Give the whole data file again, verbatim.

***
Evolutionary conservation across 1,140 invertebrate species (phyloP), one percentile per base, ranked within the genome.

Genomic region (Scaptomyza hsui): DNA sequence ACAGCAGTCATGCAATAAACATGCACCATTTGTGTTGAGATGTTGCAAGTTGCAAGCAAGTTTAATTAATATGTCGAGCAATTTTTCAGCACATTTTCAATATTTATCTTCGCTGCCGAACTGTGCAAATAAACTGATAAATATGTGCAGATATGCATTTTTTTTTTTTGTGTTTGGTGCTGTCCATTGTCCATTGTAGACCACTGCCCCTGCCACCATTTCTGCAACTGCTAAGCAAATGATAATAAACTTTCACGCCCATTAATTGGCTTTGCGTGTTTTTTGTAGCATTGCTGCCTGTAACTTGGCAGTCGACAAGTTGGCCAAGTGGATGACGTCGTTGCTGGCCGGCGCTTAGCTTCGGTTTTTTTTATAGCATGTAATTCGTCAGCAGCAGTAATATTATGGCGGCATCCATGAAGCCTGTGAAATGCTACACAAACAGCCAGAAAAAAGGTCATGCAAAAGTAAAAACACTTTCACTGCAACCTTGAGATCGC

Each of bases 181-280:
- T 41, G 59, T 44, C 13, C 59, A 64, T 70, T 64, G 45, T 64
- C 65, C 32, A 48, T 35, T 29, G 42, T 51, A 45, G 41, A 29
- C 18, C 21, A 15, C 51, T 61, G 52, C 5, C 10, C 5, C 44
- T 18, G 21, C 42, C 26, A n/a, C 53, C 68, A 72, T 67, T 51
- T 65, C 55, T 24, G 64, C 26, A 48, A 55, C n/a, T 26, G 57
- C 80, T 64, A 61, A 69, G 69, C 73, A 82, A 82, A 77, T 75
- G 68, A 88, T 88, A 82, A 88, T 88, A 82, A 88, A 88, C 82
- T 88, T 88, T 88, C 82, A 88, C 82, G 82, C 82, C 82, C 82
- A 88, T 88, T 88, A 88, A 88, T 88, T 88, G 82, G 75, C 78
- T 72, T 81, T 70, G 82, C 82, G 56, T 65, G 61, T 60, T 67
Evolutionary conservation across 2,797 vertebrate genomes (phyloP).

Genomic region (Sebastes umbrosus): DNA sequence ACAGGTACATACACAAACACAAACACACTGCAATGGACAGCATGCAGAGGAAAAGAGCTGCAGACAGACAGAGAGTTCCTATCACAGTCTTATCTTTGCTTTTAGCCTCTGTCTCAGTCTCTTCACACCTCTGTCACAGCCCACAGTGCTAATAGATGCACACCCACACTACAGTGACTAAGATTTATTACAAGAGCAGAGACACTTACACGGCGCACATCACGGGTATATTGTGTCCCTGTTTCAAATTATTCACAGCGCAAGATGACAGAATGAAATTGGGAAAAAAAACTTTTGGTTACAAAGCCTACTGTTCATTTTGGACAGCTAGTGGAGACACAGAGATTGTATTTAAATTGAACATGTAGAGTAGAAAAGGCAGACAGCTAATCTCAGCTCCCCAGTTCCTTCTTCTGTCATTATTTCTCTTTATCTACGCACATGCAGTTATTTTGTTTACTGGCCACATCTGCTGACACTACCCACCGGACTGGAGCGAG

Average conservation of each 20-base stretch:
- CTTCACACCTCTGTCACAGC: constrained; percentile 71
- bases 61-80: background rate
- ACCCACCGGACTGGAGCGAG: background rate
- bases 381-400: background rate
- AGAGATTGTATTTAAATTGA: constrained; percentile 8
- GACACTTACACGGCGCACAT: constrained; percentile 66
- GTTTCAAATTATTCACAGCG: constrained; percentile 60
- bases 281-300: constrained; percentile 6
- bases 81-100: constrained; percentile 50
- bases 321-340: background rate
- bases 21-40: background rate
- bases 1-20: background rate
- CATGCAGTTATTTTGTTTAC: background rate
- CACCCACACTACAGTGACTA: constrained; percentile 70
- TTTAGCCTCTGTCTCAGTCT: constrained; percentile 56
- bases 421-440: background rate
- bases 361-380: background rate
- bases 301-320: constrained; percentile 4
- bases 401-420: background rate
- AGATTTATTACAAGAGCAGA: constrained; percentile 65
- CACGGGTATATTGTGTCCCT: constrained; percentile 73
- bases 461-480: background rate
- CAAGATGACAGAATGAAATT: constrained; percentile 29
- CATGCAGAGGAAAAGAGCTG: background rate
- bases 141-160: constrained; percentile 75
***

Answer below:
Evolutionary conservation across 1,140 invertebrate species (phyloP), one percentile per base, ranked within the genome.

Genomic region (Scaptomyza hsui): DNA sequence ACAGCAGTCATGCAATAAACATGCACCATTTGTGTTGAGATGTTGCAAGTTGCAAGCAAGTTTAATTAATATGTCGAGCAATTTTTCAGCACATTTTCAATATTTATCTTCGCTGCCGAACTGTGCAAATAAACTGATAAATATGTGCAGATATGCATTTTTTTTTTTTGTGTTTGGTGCTGTCCATTGTCCATTGTAGACCACTGCCCCTGCCACCATTTCTGCAACTGCTAAGCAAATGATAATAAACTTTCACGCCCATTAATTGGCTTTGCGTGTTTTTTGTAGCATTGCTGCCTGTAACTTGGCAGTCGACAAGTTGGCCAAGTGGATGACGTCGTTGCTGGCCGGCGCTTAGCTTCGGTTTTTTTTATAGCATGTAATTCGTCAGCAGCAGTAATATTATGGCGGCATCCATGAAGCCTGTGAAATGCTACACAAACAGCCAGAAAAAAGGTCATGCAAAAGTAAAAACACTTTCACTGCAACCTTGAGATCGC

Each of bases 181-280:
- T 41, G 59, T 44, C 13, C 59, A 64, T 70, T 64, G 45, T 64
- C 65, C 32, A 48, T 35, T 29, G 42, T 51, A 45, G 41, A 29
- C 18, C 21, A 15, C 51, T 61, G 52, C 5, C 10, C 5, C 44
- T 18, G 21, C 42, C 26, A n/a, C 53, C 68, A 72, T 67, T 51
- T 65, C 55, T 24, G 64, C 26, A 48, A 55, C n/a, T 26, G 57
- C 80, T 64, A 61, A 69, G 69, C 73, A 82, A 82, A 77, T 75
- G 68, A 88, T 88, A 82, A 88, T 88, A 82, A 88, A 88, C 82
- T 88, T 88, T 88, C 82, A 88, C 82, G 82, C 82, C 82, C 82
- A 88, T 88, T 88, A 88, A 88, T 88, T 88, G 82, G 75, C 78
- T 72, T 81, T 70, G 82, C 82, G 56, T 65, G 61, T 60, T 67
Evolutionary conservation across 2,797 vertebrate genomes (phyloP).

Genomic region (Sebastes umbrosus): DNA sequence ACAGGTACATACACAAACACAAACACACTGCAATGGACAGCATGCAGAGGAAAAGAGCTGCAGACAGACAGAGAGTTCCTATCACAGTCTTATCTTTGCTTTTAGCCTCTGTCTCAGTCTCTTCACACCTCTGTCACAGCCCACAGTGCTAATAGATGCACACCCACACTACAGTGACTAAGATTTATTACAAGAGCAGAGACACTTACACGGCGCACATCACGGGTATATTGTGTCCCTGTTTCAAATTATTCACAGCGCAAGATGACAGAATGAAATTGGGAAAAAAAACTTTTGGTTACAAAGCCTACTGTTCATTTTGGACAGCTAGTGGAGACACAGAGATTGTATTTAAATTGAACATGTAGAGTAGAAAAGGCAGACAGCTAATCTCAGCTCCCCAGTTCCTTCTTCTGTCATTATTTCTCTTTATCTACGCACATGCAGTTATTTTGTTTACTGGCCACATCTGCTGACACTACCCACCGGACTGGAGCGAG

Average conservation of each 20-base stretch:
- CTTCACACCTCTGTCACAGC: constrained; percentile 71
- bases 61-80: background rate
- ACCCACCGGACTGGAGCGAG: background rate
- bases 381-400: background rate
- AGAGATTGTATTTAAATTGA: constrained; percentile 8
- GACACTTACACGGCGCACAT: constrained; percentile 66
- GTTTCAAATTATTCACAGCG: constrained; percentile 60
- bases 281-300: constrained; percentile 6
- bases 81-100: constrained; percentile 50
- bases 321-340: background rate
- bases 21-40: background rate
- bases 1-20: background rate
- CATGCAGTTATTTTGTTTAC: background rate
- CACCCACACTACAGTGACTA: constrained; percentile 70
- TTTAGCCTCTGTCTCAGTCT: constrained; percentile 56
- bases 421-440: background rate
- bases 361-380: background rate
- bases 301-320: constrained; percentile 4
- bases 401-420: background rate
- AGATTTATTACAAGAGCAGA: constrained; percentile 65
- CACGGGTATATTGTGTCCCT: constrained; percentile 73
- bases 461-480: background rate
- CAAGATGACAGAATGAAATT: constrained; percentile 29
- CATGCAGAGGAAAAGAGCTG: background rate
- bases 141-160: constrained; percentile 75